If we can move on, from this unseemly squabbling. We are all scholarly, mature, thoughtful adults here.

I request that all clerks of Justice Kennedy be boycotted.
6.28.2005 11:49am
Larry (mail) (www):
But even relying on two peoples' perceptions isn't reliable when all two or more of the declarants tends to construe everything as an ideological decision. While it may be traditional for newspapers to use two "sources," that doesn't mean that the sources are free from biased. Indeed, I suspect that because you tend to be one of the chief promoters of the view that academe is biased against "conservatives" (whatever that means) I suspect that your sources also share your view on this bias.

Look, if such a prejudice against Thomas Clerks really exists, it will come out in much more credible form soon enough. Someone will spill the beans. Someone will be forced to admit this in a deposition. Or maybe the Thomas Clerks will just take other jobs and chalk up not getting one job to the luck of the draw.
6.28.2005 12:06pm
Bo Rutledge (mail) (www):
Blogs can be a colossal waste of time. They are a distraction, not analytical and, worst, can spread bad information. (To be clear, I have tremendous intellectual respect for Professor Volokh and his contributions to the Crim Prof Listserv).

When a friend alerted me to this link, I debated whether to respond. Would I simply fan the flames by providing new fodder? But some of the posts here confirm my fears about blogs and, more importantly, sully the names of people and institutions whom I respect. So, while I could write much more, let me confine my remarks to setting the record straight:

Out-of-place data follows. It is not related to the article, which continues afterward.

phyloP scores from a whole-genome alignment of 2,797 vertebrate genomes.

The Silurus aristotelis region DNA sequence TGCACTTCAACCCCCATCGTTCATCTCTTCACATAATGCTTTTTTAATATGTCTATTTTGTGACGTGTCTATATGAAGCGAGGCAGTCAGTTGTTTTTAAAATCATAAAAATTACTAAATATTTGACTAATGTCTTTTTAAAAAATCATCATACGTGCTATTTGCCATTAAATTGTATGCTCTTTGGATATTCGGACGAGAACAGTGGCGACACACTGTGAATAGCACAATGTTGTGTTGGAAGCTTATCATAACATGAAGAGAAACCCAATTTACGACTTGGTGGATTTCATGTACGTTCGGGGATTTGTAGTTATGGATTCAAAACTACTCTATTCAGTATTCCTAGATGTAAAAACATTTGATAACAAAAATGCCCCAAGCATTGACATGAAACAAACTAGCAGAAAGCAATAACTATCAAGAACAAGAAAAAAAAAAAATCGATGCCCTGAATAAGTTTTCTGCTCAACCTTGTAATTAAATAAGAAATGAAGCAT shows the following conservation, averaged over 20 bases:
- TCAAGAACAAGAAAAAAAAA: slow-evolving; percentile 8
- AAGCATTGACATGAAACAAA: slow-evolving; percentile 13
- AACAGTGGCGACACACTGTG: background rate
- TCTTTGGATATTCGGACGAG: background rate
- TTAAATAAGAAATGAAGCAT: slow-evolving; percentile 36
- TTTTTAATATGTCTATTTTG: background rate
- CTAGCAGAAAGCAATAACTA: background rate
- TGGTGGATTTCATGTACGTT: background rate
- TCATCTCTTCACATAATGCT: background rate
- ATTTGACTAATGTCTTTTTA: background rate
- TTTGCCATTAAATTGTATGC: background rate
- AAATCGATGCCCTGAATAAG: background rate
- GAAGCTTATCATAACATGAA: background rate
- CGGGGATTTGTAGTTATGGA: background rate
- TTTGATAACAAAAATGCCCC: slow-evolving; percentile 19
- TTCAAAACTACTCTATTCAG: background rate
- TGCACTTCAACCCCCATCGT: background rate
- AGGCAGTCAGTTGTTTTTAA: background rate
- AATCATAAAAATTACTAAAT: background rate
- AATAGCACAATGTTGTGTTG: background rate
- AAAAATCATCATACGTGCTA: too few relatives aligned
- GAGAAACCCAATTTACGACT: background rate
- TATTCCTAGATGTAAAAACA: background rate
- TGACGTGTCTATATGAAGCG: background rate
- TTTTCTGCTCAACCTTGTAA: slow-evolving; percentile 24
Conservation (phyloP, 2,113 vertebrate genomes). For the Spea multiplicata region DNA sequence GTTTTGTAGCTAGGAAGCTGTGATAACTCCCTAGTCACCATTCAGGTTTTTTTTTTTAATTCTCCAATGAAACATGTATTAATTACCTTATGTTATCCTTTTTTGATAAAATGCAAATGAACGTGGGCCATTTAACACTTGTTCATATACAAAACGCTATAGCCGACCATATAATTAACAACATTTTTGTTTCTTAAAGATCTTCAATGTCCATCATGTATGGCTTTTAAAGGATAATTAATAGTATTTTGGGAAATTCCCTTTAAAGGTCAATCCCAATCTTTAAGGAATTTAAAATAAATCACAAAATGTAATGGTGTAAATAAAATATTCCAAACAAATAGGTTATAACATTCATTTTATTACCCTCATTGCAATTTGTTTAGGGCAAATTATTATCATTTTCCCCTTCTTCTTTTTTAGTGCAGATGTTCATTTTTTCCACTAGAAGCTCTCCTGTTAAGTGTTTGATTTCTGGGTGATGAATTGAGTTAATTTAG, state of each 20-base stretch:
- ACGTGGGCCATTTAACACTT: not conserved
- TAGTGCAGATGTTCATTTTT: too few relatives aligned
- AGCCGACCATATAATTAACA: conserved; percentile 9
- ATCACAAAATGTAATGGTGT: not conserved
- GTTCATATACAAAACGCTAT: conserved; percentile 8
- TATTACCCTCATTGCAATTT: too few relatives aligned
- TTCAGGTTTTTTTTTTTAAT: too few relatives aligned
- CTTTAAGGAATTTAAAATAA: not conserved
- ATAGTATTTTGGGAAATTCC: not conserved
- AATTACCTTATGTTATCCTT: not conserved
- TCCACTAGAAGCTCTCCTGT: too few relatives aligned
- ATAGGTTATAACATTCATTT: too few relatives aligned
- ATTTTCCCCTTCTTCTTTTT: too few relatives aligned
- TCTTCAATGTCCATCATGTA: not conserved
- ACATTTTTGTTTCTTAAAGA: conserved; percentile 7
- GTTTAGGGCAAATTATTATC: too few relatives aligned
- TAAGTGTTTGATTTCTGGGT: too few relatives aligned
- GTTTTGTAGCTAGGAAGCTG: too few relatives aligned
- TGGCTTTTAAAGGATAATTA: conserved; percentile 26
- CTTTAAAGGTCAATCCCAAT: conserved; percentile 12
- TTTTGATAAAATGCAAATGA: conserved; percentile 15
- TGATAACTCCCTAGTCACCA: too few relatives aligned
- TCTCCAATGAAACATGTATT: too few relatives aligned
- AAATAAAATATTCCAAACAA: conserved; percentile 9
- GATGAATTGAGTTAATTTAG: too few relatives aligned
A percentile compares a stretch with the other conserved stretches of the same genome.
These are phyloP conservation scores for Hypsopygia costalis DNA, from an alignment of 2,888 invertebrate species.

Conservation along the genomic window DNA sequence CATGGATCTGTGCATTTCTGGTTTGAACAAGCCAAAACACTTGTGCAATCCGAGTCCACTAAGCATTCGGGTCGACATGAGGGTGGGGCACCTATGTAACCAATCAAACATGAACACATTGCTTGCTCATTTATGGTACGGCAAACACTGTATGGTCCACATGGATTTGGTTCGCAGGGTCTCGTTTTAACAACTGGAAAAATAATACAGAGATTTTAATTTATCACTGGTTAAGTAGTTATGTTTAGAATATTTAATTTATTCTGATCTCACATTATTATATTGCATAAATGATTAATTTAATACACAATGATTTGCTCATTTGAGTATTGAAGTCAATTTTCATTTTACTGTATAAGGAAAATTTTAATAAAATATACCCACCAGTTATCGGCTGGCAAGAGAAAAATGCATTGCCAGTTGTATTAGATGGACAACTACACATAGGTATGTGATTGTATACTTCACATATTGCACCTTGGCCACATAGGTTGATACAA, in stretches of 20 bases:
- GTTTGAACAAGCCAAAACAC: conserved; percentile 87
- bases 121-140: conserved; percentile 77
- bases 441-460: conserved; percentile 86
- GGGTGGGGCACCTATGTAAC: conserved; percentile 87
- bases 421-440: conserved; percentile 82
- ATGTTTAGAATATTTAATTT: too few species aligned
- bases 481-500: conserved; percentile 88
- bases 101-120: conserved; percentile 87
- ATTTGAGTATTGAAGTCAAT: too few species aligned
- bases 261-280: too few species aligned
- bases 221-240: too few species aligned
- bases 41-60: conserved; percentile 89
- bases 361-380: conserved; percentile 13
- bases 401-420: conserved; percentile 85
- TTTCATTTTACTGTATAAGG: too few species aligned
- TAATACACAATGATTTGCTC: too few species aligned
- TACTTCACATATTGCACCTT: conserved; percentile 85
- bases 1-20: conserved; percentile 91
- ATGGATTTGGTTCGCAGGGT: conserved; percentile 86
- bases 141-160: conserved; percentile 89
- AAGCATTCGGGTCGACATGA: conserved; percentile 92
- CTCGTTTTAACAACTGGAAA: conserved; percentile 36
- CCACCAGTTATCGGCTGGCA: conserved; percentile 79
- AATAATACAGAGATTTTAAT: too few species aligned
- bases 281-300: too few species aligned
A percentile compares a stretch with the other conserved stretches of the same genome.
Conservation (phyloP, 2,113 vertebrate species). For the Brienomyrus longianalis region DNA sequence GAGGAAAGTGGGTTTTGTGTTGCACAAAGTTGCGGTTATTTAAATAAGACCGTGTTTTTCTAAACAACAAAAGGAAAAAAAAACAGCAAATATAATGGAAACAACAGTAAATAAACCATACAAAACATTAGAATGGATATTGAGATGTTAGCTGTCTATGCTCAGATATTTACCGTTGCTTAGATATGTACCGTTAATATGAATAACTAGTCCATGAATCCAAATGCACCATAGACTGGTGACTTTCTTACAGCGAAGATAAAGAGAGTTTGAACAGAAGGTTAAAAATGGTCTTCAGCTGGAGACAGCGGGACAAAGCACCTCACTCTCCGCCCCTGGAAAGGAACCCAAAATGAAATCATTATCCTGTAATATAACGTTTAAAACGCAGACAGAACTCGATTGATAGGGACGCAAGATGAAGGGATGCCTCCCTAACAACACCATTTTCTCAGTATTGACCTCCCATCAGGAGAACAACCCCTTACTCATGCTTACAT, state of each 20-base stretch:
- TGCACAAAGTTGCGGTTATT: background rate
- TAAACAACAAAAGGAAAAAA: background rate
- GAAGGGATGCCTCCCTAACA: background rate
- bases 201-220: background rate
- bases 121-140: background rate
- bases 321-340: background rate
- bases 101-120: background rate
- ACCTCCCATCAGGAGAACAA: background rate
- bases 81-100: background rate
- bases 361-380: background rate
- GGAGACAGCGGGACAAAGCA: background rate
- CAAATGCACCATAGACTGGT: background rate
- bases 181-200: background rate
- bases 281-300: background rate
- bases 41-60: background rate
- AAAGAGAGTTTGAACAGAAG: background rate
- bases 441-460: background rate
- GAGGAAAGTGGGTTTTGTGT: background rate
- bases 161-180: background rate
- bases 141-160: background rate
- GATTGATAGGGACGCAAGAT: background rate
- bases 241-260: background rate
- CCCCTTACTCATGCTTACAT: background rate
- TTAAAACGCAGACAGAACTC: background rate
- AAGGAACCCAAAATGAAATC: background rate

1. The University of Georgia Law School is a fine institution. During the interview process, the faculty and students treated me and my family with courtesy, professionalism and respect. Since that time, I regularly have interacted with both faculty and students from the law school, and those interactions have confirmed those initial impressions.

Are there "faculty politics"? Probably, but I really only can recall one line of questions that struck me as "political." So what! That's going to happen at any law school, university or, for that matter, any institution. Just be honest, state your view and be prepared to defend it.

2. The Catholic University of America is likewise a fine institution. The students here have built an exceptional community where they truly have a passion for the law and their faith. They actually want to be around the building. I encourage anyone to come visit the institution and see for yourself. Call me at 202 319 5140.

3. Special thanks to Adam, my law school colleague, for his kind words in my defense.

4. Whatever the ultimate reasons for the Georgia faculty's decision, I am at peace with the matter and have moved on. I suggest we all do likewise.